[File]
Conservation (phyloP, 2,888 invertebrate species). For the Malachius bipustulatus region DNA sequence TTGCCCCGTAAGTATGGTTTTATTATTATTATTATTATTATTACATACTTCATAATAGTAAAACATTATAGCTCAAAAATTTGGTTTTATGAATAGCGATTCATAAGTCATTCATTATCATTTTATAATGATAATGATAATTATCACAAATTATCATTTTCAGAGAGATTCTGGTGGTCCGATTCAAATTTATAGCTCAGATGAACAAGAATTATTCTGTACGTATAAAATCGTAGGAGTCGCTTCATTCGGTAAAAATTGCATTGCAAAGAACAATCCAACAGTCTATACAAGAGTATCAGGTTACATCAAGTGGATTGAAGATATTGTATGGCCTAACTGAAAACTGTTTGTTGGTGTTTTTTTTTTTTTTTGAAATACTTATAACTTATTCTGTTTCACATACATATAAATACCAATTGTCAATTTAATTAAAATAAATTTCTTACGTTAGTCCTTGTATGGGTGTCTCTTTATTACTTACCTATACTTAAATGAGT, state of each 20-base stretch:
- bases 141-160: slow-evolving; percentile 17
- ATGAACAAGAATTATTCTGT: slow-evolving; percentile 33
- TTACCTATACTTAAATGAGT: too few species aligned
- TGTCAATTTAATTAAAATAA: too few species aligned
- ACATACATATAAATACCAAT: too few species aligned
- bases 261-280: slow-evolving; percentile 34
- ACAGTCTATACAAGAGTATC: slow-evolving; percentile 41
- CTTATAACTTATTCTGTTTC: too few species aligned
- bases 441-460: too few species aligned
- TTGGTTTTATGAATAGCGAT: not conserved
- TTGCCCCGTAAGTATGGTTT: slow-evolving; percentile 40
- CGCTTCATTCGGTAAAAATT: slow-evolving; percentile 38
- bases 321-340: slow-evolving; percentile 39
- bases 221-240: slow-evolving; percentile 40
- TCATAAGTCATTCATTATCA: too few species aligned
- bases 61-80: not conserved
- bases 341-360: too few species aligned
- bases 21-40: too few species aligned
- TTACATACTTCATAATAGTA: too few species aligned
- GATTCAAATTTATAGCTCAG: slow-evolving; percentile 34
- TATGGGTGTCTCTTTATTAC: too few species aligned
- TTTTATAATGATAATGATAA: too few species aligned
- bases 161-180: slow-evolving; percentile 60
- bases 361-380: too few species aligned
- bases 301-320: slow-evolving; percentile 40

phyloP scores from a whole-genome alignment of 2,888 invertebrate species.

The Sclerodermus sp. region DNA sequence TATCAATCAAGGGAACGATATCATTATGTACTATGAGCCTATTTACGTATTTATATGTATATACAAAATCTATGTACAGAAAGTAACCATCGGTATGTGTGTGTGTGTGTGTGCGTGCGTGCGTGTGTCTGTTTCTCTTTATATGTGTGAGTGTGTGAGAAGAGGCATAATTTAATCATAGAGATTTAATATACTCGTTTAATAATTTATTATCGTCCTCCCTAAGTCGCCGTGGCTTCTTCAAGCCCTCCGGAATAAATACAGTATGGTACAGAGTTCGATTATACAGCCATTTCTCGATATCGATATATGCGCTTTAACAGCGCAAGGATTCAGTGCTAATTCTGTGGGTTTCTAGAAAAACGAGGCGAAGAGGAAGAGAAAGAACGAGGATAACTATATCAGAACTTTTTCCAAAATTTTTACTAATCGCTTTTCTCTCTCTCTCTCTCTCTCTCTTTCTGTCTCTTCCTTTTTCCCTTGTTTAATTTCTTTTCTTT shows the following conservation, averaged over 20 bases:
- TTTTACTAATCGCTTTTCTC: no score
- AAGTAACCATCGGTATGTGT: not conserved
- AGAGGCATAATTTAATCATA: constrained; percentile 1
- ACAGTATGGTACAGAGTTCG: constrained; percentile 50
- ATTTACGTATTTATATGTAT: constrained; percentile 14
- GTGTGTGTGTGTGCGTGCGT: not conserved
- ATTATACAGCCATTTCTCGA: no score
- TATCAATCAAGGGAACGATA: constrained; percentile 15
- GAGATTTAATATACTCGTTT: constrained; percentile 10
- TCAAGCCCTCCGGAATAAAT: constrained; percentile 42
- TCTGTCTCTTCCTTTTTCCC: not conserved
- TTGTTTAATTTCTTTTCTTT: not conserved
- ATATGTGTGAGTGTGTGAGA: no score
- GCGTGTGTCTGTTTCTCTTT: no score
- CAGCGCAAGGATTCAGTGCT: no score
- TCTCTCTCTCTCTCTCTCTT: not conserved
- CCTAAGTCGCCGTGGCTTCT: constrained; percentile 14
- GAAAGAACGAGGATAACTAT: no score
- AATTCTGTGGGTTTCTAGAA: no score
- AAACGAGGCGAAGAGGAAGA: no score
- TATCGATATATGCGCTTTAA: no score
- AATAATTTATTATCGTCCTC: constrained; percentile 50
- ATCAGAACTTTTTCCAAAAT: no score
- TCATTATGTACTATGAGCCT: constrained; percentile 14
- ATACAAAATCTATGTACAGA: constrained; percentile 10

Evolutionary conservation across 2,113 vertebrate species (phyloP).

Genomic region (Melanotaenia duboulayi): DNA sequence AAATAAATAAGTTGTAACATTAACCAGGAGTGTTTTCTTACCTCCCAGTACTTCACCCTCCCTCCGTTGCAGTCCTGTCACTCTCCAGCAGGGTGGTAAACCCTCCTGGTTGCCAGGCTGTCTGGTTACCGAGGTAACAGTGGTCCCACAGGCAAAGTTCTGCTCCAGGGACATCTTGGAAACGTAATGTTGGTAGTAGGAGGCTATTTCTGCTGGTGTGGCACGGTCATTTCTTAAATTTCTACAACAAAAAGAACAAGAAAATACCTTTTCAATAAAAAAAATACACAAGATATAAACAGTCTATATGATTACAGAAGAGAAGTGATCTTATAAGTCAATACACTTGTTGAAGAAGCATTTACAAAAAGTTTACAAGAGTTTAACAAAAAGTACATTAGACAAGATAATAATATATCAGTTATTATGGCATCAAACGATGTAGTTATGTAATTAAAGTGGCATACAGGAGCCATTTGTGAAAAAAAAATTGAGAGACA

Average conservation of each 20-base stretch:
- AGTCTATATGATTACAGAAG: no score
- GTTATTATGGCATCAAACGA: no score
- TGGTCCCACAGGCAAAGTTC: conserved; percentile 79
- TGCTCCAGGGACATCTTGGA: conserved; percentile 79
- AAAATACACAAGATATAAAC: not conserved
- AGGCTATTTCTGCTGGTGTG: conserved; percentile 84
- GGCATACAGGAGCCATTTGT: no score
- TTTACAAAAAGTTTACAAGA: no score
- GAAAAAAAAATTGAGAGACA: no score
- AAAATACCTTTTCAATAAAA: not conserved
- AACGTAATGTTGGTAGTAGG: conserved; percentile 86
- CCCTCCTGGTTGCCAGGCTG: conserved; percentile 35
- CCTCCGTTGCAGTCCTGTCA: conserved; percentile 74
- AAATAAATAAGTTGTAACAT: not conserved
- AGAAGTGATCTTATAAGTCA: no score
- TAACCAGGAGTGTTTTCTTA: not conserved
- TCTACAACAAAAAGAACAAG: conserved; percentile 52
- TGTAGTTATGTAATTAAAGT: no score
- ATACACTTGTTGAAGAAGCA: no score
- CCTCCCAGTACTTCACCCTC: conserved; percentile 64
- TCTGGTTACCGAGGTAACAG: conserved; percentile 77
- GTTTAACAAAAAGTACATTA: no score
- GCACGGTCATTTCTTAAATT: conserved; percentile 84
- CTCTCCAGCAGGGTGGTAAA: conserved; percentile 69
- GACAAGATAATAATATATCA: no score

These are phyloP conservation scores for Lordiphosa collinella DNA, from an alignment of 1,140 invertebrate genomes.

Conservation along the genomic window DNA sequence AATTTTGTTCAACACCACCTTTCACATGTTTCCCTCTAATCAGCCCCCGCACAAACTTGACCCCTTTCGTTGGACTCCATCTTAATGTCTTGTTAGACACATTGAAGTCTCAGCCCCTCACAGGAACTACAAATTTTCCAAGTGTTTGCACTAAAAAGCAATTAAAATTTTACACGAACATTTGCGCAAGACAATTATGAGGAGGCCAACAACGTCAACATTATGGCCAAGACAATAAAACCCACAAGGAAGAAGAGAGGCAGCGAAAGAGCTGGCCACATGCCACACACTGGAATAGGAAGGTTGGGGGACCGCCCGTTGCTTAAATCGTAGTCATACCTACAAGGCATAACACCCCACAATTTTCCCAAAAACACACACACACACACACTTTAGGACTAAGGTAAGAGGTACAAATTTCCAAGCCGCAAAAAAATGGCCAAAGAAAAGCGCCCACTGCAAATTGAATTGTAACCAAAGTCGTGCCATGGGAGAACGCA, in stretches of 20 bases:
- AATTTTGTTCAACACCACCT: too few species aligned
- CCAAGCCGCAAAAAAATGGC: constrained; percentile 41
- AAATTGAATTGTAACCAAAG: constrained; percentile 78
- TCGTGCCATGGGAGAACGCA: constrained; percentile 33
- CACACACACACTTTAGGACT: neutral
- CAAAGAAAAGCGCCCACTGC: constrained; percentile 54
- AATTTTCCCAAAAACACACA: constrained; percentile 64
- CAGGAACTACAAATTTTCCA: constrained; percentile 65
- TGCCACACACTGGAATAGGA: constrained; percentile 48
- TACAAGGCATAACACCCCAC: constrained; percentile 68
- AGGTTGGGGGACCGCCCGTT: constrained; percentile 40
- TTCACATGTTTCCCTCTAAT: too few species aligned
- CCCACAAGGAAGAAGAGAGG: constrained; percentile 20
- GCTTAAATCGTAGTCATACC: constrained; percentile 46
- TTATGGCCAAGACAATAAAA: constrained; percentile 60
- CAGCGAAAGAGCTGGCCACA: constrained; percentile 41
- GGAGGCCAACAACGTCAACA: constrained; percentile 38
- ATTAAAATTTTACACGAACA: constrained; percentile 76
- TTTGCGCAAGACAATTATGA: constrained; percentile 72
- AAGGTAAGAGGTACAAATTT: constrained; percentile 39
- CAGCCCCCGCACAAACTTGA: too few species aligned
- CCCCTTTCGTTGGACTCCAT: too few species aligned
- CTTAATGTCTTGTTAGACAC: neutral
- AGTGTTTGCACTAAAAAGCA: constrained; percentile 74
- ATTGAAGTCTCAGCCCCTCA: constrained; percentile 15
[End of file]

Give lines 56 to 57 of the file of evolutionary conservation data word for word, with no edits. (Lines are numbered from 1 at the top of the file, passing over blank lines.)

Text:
Average conservation of each 20-base stretch:
- AGTCTATATGATTACAGAAG: no score